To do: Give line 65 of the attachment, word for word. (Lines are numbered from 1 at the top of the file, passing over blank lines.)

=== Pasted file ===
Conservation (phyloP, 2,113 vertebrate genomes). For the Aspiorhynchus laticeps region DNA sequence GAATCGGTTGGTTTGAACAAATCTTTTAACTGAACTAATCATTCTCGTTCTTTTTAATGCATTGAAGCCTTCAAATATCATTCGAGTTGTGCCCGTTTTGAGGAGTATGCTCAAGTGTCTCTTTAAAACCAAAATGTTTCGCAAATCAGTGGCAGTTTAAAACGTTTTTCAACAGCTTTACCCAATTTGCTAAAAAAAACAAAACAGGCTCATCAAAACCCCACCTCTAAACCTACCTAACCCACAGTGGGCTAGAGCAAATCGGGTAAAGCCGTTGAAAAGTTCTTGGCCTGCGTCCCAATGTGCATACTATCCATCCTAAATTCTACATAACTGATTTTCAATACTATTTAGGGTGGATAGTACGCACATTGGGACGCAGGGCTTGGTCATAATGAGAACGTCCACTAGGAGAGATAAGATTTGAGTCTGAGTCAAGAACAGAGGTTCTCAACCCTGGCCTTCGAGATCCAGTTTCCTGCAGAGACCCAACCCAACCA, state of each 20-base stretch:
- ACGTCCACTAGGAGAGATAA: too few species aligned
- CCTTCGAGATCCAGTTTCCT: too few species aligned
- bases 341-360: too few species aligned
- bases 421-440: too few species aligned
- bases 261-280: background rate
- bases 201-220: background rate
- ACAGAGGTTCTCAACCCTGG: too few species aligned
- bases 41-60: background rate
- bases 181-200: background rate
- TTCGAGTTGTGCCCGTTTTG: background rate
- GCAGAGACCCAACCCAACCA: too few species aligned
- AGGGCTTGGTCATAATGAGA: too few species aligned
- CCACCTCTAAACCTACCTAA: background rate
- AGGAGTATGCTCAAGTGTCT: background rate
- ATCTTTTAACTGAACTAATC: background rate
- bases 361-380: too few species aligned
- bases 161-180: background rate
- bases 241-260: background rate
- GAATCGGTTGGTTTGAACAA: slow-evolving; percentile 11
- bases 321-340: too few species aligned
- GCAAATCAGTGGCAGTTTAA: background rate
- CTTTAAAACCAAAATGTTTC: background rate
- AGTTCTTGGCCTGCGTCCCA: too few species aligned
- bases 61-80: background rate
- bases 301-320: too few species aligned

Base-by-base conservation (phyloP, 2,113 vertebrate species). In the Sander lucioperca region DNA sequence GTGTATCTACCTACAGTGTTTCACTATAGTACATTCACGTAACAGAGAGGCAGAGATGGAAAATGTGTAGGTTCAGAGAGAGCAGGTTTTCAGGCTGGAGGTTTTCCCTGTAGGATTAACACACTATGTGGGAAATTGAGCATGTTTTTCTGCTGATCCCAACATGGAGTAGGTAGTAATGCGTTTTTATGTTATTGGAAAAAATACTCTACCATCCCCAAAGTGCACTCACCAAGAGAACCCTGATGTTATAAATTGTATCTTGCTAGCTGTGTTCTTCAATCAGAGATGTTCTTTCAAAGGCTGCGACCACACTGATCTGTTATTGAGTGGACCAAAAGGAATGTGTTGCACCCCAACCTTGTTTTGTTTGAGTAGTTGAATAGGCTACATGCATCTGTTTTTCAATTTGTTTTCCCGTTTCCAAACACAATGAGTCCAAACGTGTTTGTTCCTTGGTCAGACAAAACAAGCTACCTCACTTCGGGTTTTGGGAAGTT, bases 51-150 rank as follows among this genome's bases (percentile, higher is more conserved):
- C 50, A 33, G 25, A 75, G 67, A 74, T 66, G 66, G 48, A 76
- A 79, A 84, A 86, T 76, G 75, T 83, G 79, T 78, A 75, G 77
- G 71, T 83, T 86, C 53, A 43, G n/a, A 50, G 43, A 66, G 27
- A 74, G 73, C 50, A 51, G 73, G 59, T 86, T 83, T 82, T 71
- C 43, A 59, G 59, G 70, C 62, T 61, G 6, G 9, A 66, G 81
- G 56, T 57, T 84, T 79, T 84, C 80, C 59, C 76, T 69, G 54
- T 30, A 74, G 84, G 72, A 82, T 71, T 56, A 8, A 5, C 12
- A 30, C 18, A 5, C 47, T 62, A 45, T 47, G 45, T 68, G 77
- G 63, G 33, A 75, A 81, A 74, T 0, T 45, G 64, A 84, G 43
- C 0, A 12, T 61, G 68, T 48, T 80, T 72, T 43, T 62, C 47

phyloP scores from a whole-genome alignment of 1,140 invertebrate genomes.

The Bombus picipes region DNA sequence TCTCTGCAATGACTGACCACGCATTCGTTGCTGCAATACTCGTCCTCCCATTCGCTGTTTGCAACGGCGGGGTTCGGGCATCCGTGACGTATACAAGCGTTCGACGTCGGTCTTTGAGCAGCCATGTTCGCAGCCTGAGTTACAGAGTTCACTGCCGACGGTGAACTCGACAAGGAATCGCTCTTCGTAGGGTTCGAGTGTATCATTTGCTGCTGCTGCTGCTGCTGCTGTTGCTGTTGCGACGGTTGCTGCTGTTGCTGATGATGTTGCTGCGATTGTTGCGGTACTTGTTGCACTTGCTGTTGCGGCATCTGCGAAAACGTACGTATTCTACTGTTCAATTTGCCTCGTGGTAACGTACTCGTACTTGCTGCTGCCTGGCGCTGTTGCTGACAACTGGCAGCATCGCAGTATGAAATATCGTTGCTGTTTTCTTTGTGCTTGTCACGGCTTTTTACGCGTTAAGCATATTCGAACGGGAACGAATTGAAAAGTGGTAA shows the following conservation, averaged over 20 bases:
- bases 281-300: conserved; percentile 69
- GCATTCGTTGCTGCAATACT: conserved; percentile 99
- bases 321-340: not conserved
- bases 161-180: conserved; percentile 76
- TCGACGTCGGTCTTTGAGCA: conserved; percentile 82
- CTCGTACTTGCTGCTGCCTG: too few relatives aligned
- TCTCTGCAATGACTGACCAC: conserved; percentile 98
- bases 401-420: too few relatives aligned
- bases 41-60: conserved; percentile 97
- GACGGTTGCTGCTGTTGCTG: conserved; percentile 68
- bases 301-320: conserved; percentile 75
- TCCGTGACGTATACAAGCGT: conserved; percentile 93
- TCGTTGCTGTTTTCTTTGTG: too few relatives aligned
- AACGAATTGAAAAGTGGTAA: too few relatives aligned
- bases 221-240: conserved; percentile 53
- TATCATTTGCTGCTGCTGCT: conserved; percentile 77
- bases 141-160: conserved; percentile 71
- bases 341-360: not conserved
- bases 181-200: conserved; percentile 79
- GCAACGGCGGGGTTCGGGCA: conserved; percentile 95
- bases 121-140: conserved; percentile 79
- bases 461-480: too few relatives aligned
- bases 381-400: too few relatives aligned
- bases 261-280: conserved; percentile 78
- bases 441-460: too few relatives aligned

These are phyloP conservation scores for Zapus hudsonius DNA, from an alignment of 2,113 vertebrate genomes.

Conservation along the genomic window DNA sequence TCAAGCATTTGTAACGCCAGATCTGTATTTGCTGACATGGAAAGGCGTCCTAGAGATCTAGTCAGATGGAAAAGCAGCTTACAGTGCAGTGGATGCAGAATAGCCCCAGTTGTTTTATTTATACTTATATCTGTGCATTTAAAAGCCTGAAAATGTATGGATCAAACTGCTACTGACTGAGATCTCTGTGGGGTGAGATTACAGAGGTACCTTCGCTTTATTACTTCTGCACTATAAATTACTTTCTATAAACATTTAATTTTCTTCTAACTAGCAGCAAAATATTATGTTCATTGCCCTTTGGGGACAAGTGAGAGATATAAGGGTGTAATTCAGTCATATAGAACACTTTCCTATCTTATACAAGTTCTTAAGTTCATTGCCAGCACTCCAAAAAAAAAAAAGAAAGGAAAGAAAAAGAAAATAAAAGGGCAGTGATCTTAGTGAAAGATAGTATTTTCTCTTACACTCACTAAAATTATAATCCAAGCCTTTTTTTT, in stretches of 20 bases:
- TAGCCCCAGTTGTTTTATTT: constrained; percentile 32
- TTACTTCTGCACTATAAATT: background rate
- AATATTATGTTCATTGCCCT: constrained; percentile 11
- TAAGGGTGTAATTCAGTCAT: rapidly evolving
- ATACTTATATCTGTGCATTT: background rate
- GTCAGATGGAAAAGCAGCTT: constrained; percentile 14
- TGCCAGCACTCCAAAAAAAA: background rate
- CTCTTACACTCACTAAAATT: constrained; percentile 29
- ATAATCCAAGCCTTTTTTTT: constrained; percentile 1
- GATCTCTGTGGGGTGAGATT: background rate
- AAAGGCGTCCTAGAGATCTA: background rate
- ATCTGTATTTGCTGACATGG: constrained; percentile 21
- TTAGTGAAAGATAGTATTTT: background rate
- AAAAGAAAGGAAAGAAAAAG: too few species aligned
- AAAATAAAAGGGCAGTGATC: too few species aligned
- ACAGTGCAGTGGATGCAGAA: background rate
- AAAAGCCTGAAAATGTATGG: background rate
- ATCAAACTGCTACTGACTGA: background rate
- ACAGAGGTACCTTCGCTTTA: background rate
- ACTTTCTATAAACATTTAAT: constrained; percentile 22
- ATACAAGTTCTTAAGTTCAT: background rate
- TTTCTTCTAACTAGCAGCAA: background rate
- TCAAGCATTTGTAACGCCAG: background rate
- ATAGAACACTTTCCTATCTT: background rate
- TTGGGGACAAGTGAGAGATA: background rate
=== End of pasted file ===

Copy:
These are phyloP conservation scores for Zapus hudsonius DNA, from an alignment of 2,113 vertebrate genomes.